1958 Edsel Pacer Convertible with Continental Kit
The Edsel brand became launched on September 4, 1957 with 18 models and an established separate Edsel Division of Ford. After Ford President Henry Ford II and his brothers, Benson and William Clay, introduced the new 1958 Edsel Citation convertible to enthusiasts, Edsel's second 1958 ragtop was a Ford-designed Pacer model version. Only 1876 units were built, and were $800 less than the fore-runner Citation. Designer Roy Brown's objective was to come up with a car that looked nothing like anything else on the market. In that approach, he was successful. But public acceptance became another challenge for the new Ford division, as history indicates.
Price-leading twins, Ranger and Pacer, were based on Ford's 118-inch Fairlane chassis. The engine utilized for Ranger and Pacer models were Ford's 361cid V-8's producing 303-hp. Ironically, after the first introduced, Edsel slashed to 10 models and eliminated both Pacer and Citation. Over time, nonetheless, Edsels have gathered most dedicated followers.
As a result, numerous restorable, exceptional cars survived with '58's and '59's, the easiest to find. But enthusiasts remain cautious. Edsels from 1960 are very rarely found. There exists numbers of Ford-based and Canadian production fakes. However, if still found, the 1958 Pacer or Citation convertibles can be quite expensive and high-return investments. Be aware too if found with factory AC notably with hardtops can add +15% more to value pricing.
The exemplary 1958 Pacer Convertible featured here has a newly rebuilt 361 V-8 (July 2000) with refurbished standard transmission, new white-wall rubber all around, perfectly functioning new convertible top, fitted skirts, working heater and radio, power antenna and excellent Black acrylic enamel paint. There was 33,000 original miles on the car before complete restoration. Present owner of the Pacer has driven and maintained the car for 27-years. Extra parts, historic information, early photos and advertisements go with purchase, including an extra generator, starter, and water pump.
Check out the following number breakdown and information that was provided to us by former Edsel Club president and current KBB editor Phil Skinner!
Starting with the serial number W8UR728469 we find:
W=261 cid/303 HP "E400" V8 engine. (The E400 was based on the engines advertised foot/pound torque rating).
8=1958 model year
U=Louisville, KY assembly plant (where the majority of Edsels were produced)
28469=28,469th Edsel "scheduled" for production at the Louisville facility.
The body code line breaks down as follows:
Body: 76B=Convertible/Pacer series
Color: A A=Single Tone Raven Black
Trim: AN=White and Black "Boxcalf" Grain vinyl seats with black-white painted dashboard, black garnish moldings
Date: 20C=March 20, 1958 as the day this car was "scheduled" for production
Trans: 1=3-speed manual transmission
Axle: C=3.56:1 rear axle ratio (on very early production models this was a 3.89:1 ratio, but was brought down a notch around October 1957.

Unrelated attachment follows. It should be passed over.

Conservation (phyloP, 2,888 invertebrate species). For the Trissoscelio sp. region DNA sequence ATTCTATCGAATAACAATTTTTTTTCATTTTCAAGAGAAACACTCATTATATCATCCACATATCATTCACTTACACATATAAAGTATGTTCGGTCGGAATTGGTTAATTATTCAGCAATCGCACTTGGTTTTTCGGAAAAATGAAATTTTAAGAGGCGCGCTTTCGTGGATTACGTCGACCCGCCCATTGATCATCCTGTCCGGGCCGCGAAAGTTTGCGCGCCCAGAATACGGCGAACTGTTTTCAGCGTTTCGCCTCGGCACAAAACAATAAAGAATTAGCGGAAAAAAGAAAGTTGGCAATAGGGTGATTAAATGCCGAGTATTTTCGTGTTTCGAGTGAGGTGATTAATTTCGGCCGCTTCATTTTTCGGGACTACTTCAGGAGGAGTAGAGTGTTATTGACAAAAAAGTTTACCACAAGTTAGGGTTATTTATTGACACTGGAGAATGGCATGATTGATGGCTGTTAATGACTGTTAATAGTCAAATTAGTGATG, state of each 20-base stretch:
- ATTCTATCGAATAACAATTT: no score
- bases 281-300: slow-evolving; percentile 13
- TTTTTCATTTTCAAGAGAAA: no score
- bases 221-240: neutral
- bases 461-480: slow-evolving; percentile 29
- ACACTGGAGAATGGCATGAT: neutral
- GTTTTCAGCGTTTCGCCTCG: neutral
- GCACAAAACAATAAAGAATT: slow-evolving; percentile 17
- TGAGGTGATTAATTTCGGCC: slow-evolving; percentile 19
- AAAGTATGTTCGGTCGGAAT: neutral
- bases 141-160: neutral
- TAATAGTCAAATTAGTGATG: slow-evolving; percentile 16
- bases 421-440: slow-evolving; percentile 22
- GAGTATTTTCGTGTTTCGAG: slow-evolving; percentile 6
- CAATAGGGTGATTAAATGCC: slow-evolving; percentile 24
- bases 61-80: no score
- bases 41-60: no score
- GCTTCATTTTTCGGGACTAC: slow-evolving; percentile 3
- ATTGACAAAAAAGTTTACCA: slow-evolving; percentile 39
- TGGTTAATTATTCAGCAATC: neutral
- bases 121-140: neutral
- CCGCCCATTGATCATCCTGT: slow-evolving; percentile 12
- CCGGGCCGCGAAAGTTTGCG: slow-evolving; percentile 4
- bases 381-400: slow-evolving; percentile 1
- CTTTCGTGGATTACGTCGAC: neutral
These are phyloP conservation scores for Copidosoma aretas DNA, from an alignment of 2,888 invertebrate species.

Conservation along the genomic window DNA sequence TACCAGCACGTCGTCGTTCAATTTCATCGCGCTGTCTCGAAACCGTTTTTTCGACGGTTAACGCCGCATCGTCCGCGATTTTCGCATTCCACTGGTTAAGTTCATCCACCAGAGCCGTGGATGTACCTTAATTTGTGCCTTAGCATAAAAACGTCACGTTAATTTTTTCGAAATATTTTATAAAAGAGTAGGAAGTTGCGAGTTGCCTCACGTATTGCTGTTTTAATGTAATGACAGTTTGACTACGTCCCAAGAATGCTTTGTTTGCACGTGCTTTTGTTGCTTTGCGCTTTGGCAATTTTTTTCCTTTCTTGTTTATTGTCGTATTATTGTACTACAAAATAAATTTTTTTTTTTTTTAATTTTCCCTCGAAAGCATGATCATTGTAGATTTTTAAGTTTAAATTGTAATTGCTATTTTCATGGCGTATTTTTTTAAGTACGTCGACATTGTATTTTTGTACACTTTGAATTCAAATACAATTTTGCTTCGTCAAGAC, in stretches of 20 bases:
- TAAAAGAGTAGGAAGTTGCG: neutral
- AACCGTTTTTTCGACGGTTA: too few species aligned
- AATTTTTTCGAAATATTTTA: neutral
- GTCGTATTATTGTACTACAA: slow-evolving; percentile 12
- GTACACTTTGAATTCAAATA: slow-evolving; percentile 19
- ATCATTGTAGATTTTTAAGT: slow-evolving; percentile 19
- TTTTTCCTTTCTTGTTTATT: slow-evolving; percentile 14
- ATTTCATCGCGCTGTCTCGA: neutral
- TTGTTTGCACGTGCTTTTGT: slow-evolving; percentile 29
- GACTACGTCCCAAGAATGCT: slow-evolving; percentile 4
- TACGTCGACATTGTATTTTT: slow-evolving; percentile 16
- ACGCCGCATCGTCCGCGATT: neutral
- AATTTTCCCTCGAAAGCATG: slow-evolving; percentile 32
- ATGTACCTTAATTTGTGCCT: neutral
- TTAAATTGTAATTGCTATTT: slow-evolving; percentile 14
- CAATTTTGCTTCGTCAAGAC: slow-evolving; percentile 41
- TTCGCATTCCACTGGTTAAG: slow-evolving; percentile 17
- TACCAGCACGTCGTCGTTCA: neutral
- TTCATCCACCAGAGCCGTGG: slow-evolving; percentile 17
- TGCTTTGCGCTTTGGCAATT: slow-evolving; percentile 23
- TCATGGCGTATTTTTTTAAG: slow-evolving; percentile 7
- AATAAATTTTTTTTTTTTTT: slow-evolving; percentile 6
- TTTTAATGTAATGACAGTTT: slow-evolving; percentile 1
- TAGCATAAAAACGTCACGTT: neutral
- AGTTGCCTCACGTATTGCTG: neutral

A total of 1,876 Edsel Pacer convertibles were produced for the 1958 model year. The standard drive train was the 361 cid "E400" engine with the three-speed manual transmission. When first released, the press loved the design of the Edsel. However, due to some poor initial assembly quality combined with some internal issues at Ford Motor Company as well as a major recession, Edsel sales did not take off as predicted. Within weeks of the car's release it had already become the subject of jokes and its reputation had been cast. However, Ford Motor Company did invest a lot of effort and time into improving the Edsel, including placing dedicated Edsel inspectors at Louisville and those cars produced after January 1, 1958, saw incredible improvements in fit, finish and overall quality.
The E400 engine was rated at 303 HP, and was considered a solid performance engine. It was the first version of the "Big-block" FE V8 engines to hit the market. While most of the Pacer convertibles were fitted with automatic transmissions, either a column-shift unit or the push-button Teletouch, customers looking for peak performance could order the Overdrive unit, or for the ultimate in get-away starts, the 3-speed manual shifter.
According to The Edsels Database Registry, over 230 Pacer convertibles have been found. To date just six of these cars have been found with the 3-speed manual transmission. Using basic mathematics, this would indicate that about 47 Pacer convertibles were produced with this transmission, but experts feel that the real number is probably about half of this projected figure.
This is a very unique opportunity to purchase a manual transmission equipped version of the Pacer convertible. In fact, it is the only such car I have ever seen over for sale in my 35 plus years of involvement with the Edsel hobby. It comes from a long-term ownership by a person who have loved and driven this car with car for many years. FOR SALE at $67,200.00!
NOW REDUCED WAY DOWN TO $54,900.00! That is a great price for this really rare car.
Evaluated by Hagerty Price Value Guide, April 2015, and increasing in monthly value, the 1958 Pacer Convertible is a solid Condition 2. Such quality cars can easily win local or regional shows, and can be closely evaluated into Condition 1 vehicles that have been driven or aged a bit. Seasoned observers would have to look closely for flaws. General public would find few if any negatives about quality. Paint, chrome, glass and interior appear excellent. No smoke at start up. No unusual noises coming from the engine or drive-line. Vehicles drive as a new car of its era. A word description of a Condition 2 car is Excellent. Be aware that with inexpensive improvement and detailing, the 1958 Edsel Pacer Convertible could easily become a Condition 1 car at $88,000 into $90,000 value within coming months. For exceptional investment, buy now.